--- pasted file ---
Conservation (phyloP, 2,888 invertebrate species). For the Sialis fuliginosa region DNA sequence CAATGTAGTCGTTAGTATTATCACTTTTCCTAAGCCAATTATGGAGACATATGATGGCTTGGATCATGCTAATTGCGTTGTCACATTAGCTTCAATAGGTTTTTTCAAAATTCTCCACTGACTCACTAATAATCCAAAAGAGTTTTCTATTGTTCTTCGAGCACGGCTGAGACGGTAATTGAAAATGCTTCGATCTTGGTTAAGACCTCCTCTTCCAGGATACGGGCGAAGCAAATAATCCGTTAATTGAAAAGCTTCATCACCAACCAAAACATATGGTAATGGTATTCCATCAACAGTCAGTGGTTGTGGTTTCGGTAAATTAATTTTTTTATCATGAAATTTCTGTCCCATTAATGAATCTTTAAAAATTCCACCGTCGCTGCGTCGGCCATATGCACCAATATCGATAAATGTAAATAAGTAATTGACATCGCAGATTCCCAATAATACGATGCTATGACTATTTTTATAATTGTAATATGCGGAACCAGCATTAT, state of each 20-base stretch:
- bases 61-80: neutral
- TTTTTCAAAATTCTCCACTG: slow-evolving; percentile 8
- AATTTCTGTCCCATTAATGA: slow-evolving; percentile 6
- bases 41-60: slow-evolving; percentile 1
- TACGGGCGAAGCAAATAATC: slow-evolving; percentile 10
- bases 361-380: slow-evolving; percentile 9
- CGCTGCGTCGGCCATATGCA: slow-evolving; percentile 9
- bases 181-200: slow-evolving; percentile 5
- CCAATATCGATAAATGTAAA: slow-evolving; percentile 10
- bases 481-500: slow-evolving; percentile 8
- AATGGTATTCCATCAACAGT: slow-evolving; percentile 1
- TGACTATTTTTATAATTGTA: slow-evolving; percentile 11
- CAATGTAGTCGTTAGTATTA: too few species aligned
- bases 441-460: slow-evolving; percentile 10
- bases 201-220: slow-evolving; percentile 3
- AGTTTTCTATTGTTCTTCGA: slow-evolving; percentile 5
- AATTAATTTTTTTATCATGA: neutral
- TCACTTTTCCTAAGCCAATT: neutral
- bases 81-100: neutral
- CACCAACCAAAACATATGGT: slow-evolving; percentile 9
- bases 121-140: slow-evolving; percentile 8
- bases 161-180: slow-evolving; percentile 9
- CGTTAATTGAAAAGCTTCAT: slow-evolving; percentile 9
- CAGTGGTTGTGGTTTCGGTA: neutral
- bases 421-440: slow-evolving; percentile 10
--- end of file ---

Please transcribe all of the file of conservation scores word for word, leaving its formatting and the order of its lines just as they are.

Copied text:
Conservation (phyloP, 2,888 invertebrate species). For the Sialis fuliginosa region DNA sequence CAATGTAGTCGTTAGTATTATCACTTTTCCTAAGCCAATTATGGAGACATATGATGGCTTGGATCATGCTAATTGCGTTGTCACATTAGCTTCAATAGGTTTTTTCAAAATTCTCCACTGACTCACTAATAATCCAAAAGAGTTTTCTATTGTTCTTCGAGCACGGCTGAGACGGTAATTGAAAATGCTTCGATCTTGGTTAAGACCTCCTCTTCCAGGATACGGGCGAAGCAAATAATCCGTTAATTGAAAAGCTTCATCACCAACCAAAACATATGGTAATGGTATTCCATCAACAGTCAGTGGTTGTGGTTTCGGTAAATTAATTTTTTTATCATGAAATTTCTGTCCCATTAATGAATCTTTAAAAATTCCACCGTCGCTGCGTCGGCCATATGCACCAATATCGATAAATGTAAATAAGTAATTGACATCGCAGATTCCCAATAATACGATGCTATGACTATTTTTATAATTGTAATATGCGGAACCAGCATTAT, state of each 20-base stretch:
- bases 61-80: neutral
- TTTTTCAAAATTCTCCACTG: slow-evolving; percentile 8
- AATTTCTGTCCCATTAATGA: slow-evolving; percentile 6
- bases 41-60: slow-evolving; percentile 1
- TACGGGCGAAGCAAATAATC: slow-evolving; percentile 10
- bases 361-380: slow-evolving; percentile 9
- CGCTGCGTCGGCCATATGCA: slow-evolving; percentile 9
- bases 181-200: slow-evolving; percentile 5
- CCAATATCGATAAATGTAAA: slow-evolving; percentile 10
- bases 481-500: slow-evolving; percentile 8
- AATGGTATTCCATCAACAGT: slow-evolving; percentile 1
- TGACTATTTTTATAATTGTA: slow-evolving; percentile 11
- CAATGTAGTCGTTAGTATTA: too few species aligned
- bases 441-460: slow-evolving; percentile 10
- bases 201-220: slow-evolving; percentile 3
- AGTTTTCTATTGTTCTTCGA: slow-evolving; percentile 5
- AATTAATTTTTTTATCATGA: neutral
- TCACTTTTCCTAAGCCAATT: neutral
- bases 81-100: neutral
- CACCAACCAAAACATATGGT: slow-evolving; percentile 9
- bases 121-140: slow-evolving; percentile 8
- bases 161-180: slow-evolving; percentile 9
- CGTTAATTGAAAAGCTTCAT: slow-evolving; percentile 9
- CAGTGGTTGTGGTTTCGGTA: neutral
- bases 421-440: slow-evolving; percentile 10